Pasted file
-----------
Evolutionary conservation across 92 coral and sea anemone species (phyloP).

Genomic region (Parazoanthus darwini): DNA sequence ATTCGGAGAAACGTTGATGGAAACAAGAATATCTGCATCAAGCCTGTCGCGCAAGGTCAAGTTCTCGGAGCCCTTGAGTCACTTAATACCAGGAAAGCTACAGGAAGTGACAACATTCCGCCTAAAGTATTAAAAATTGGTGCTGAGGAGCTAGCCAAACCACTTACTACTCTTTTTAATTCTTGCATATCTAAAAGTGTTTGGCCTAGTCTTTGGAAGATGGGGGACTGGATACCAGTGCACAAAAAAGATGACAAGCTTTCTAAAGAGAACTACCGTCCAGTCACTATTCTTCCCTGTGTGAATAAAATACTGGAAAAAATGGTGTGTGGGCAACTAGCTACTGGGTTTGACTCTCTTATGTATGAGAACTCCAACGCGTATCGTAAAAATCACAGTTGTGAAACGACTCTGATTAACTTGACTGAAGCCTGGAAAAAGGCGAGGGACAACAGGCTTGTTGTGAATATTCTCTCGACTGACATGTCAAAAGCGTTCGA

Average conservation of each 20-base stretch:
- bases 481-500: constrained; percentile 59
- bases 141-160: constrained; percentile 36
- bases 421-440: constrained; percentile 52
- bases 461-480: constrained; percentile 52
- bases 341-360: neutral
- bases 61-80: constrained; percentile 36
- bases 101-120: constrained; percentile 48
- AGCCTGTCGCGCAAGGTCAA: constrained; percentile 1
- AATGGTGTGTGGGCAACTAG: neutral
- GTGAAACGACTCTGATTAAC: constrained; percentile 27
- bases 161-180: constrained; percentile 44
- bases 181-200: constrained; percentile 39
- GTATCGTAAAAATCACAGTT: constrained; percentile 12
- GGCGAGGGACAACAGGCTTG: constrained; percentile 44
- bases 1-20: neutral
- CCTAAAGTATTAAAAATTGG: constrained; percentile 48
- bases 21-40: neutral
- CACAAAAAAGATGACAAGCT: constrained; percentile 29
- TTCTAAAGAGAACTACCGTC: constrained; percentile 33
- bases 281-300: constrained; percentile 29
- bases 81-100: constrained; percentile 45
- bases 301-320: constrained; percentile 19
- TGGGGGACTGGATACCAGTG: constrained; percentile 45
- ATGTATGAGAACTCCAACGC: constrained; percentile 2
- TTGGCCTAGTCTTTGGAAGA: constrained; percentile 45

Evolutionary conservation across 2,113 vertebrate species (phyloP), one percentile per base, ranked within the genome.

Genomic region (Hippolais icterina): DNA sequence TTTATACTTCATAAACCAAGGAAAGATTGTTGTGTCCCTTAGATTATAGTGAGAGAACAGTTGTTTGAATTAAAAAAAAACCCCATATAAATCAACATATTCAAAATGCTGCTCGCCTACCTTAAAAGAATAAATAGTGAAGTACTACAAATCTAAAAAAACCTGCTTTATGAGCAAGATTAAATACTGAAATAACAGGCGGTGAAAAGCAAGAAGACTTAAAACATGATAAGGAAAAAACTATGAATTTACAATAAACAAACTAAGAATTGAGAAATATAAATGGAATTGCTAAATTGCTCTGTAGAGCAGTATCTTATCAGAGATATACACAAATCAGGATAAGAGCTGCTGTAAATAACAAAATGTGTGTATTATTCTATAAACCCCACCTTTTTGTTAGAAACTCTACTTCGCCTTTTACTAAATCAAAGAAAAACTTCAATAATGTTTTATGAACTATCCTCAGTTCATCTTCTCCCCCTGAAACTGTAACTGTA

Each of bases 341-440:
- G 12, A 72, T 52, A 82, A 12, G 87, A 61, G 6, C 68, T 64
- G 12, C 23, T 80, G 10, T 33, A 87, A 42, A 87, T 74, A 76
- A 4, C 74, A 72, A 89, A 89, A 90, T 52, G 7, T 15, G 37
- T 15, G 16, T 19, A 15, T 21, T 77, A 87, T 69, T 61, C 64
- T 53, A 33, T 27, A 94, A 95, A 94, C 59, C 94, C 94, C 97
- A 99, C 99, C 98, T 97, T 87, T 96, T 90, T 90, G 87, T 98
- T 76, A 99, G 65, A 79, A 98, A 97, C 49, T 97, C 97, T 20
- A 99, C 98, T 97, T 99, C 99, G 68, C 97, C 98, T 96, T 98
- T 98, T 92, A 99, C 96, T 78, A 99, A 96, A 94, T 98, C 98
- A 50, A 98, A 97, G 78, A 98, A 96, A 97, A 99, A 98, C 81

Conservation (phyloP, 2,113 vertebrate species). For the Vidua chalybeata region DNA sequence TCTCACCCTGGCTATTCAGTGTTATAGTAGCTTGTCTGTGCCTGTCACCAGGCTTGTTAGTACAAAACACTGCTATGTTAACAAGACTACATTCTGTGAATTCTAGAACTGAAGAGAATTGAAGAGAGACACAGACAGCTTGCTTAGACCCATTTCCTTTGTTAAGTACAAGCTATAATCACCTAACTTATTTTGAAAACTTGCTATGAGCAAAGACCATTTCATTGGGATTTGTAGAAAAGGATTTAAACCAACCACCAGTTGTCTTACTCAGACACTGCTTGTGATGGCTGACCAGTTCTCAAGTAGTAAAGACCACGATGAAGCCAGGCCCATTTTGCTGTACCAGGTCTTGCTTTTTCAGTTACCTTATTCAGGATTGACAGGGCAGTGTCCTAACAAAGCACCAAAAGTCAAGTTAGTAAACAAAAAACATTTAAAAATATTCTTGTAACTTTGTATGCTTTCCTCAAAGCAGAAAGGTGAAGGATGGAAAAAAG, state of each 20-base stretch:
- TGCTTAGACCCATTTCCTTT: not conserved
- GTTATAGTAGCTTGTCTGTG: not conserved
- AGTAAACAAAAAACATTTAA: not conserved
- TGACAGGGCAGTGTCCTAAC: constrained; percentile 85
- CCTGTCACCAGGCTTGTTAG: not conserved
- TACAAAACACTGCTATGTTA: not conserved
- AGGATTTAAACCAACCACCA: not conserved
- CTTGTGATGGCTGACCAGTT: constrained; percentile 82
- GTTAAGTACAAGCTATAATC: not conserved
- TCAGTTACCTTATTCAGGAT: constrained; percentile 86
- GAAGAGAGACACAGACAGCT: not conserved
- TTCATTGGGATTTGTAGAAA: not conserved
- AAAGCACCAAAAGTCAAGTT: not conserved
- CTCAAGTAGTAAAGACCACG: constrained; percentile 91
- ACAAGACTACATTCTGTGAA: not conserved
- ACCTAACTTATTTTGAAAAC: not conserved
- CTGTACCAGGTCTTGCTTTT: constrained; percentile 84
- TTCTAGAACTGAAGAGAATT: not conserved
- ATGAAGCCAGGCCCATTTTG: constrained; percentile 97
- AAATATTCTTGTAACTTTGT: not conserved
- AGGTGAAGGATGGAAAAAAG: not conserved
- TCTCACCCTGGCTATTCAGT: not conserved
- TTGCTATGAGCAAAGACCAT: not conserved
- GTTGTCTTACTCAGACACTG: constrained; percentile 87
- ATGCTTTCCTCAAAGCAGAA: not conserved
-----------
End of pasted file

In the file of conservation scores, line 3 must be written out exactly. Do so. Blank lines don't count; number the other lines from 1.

Average conservation of each 20-base stretch: